Allison put out the plea over in the Facebook group for some audio spots during a busy time as she and Steve are off enjoying themselves a MacStock. By the way hope Jeff Gamet managed to deliver that hug from me!
Let’s start with one of the world’s most serious problems to be solved…. Keeping Mom alive, healthy and happy.
Hello Allison and NosillaCastaways, Trevor from Canberra with something a little different. Usually listener contributions are about the latest software or hardware, however my experience is in part a journey back in time and addresses an archivists’ ongoing dilemma.
Back in the 1980s and 1990s Apple II computers were in widespread use in schools, homes and by professionals around Australia. The data saved to those big, old 5.25” floppy disks now languish in desk draws or storage boxes along with research papers and manuscripts.
The problem to be solved is how to transfer that historical data from those disks so that it can to be accessed now and in the future. Collections of papers and disks are sometimes donated to the National Library of Australia (NLA) and it is the responsibility of the NLA Digital Preservation Unit to try to make the data on the disks accessible to others.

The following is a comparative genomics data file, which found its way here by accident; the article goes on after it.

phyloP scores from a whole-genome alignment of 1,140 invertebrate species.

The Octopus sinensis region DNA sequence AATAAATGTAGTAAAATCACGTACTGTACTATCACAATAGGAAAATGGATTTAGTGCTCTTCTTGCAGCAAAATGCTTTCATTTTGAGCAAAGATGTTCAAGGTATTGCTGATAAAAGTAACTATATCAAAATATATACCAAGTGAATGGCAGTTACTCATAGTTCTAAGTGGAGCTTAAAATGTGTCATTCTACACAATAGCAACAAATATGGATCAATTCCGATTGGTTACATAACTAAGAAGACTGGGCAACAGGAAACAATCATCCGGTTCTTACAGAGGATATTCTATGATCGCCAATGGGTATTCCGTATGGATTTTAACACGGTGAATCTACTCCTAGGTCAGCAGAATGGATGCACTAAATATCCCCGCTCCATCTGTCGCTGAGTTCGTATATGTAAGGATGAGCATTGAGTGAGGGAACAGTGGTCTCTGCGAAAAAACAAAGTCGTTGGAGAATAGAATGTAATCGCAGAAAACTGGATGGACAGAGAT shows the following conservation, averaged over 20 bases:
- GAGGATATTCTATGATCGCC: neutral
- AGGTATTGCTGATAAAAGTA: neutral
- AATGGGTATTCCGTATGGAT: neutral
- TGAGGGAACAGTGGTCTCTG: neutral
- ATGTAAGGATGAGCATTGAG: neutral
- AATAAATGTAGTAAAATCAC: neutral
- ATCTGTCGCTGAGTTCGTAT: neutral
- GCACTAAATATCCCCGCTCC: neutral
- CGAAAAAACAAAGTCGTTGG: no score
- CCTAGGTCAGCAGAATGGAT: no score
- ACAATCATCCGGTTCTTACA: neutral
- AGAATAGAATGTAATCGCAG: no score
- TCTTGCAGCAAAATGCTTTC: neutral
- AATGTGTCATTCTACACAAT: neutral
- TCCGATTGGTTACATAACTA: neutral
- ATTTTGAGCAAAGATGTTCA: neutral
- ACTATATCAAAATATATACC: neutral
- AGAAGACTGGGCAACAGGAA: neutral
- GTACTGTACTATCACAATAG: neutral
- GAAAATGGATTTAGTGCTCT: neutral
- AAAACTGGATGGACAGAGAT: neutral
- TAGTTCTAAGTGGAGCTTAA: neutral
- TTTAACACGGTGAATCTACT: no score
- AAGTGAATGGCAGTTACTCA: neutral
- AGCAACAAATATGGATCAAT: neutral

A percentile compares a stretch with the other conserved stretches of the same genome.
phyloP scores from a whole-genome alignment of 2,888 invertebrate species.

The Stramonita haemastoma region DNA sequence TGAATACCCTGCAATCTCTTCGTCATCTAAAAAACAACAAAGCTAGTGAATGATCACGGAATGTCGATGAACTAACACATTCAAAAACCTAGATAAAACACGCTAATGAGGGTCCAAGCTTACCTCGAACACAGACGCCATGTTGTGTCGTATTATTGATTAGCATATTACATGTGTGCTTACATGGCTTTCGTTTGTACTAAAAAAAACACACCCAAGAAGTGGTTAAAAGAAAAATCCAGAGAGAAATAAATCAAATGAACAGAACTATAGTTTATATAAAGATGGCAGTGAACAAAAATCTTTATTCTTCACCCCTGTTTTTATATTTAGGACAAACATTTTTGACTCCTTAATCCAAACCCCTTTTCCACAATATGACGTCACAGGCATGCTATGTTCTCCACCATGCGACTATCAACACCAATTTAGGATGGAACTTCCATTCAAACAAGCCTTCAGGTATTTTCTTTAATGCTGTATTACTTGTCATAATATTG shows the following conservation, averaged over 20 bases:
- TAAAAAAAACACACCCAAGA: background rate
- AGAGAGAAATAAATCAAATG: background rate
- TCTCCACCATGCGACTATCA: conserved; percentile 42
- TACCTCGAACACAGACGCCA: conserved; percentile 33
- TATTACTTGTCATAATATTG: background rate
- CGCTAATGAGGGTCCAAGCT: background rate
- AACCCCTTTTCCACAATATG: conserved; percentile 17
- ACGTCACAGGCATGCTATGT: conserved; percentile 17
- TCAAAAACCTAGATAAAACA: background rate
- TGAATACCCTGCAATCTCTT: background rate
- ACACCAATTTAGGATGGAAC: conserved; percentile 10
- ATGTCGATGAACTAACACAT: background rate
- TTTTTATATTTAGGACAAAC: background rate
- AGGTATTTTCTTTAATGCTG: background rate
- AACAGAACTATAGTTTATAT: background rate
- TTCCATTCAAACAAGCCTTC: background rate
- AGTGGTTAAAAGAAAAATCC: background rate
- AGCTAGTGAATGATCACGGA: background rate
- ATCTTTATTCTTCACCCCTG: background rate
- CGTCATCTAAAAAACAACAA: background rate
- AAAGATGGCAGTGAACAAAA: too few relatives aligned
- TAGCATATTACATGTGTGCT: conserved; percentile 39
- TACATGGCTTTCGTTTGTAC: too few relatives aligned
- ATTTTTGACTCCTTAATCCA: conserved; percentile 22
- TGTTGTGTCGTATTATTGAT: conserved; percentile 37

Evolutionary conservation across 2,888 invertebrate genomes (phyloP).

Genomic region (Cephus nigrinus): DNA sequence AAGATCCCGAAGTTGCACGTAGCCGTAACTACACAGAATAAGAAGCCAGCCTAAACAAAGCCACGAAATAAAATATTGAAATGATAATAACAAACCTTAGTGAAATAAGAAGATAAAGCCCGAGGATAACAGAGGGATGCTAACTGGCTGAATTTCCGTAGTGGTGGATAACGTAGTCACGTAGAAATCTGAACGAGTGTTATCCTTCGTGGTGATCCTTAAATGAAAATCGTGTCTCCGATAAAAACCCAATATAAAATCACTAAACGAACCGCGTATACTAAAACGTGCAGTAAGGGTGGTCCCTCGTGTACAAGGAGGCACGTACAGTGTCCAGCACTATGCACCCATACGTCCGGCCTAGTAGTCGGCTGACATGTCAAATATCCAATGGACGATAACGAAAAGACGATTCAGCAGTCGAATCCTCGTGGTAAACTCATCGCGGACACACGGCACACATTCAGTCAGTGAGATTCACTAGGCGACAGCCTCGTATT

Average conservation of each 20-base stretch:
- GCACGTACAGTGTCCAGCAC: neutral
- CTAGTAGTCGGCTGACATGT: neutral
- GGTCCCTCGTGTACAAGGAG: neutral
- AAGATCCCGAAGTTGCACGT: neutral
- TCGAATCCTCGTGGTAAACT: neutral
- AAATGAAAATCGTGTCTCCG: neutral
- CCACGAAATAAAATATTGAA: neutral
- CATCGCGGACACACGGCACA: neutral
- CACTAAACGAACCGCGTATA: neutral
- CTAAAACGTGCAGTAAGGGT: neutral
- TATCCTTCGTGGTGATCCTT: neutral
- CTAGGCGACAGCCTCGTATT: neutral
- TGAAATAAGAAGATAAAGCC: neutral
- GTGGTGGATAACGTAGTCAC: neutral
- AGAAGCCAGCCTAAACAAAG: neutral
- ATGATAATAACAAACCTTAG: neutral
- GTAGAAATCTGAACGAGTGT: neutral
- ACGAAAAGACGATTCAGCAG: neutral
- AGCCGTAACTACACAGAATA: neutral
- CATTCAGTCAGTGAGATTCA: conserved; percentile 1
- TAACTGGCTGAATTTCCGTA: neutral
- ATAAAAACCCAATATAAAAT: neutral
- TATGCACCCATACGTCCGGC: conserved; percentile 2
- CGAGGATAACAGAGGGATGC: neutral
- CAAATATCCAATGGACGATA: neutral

Hi, this is Sandy with my first-ever review for the NosillaCast. Today I’m going to give a brief overview of a very versatile stand for iPhone and iPad. What’s new about a stand, you ask? Nothing, of course! But this one has many possibilities in a very simple, yet effective form.
It’s called “stump” for a reason, as it looks rather like the tilted stump of a tree. It’s made of some sort of rubberized material and is hefty enough to reassure the user that an iPhone or iPad is not going to fall over. There’s a slot in the tilted top, and that slot is wide enough for either device (iPhone/iPad) and deep enough to hold them steady — even my 9.7” iPad Pro. I don’t have the larger size iPad Pro, so I couldn’t really give a recommendation either way on that one.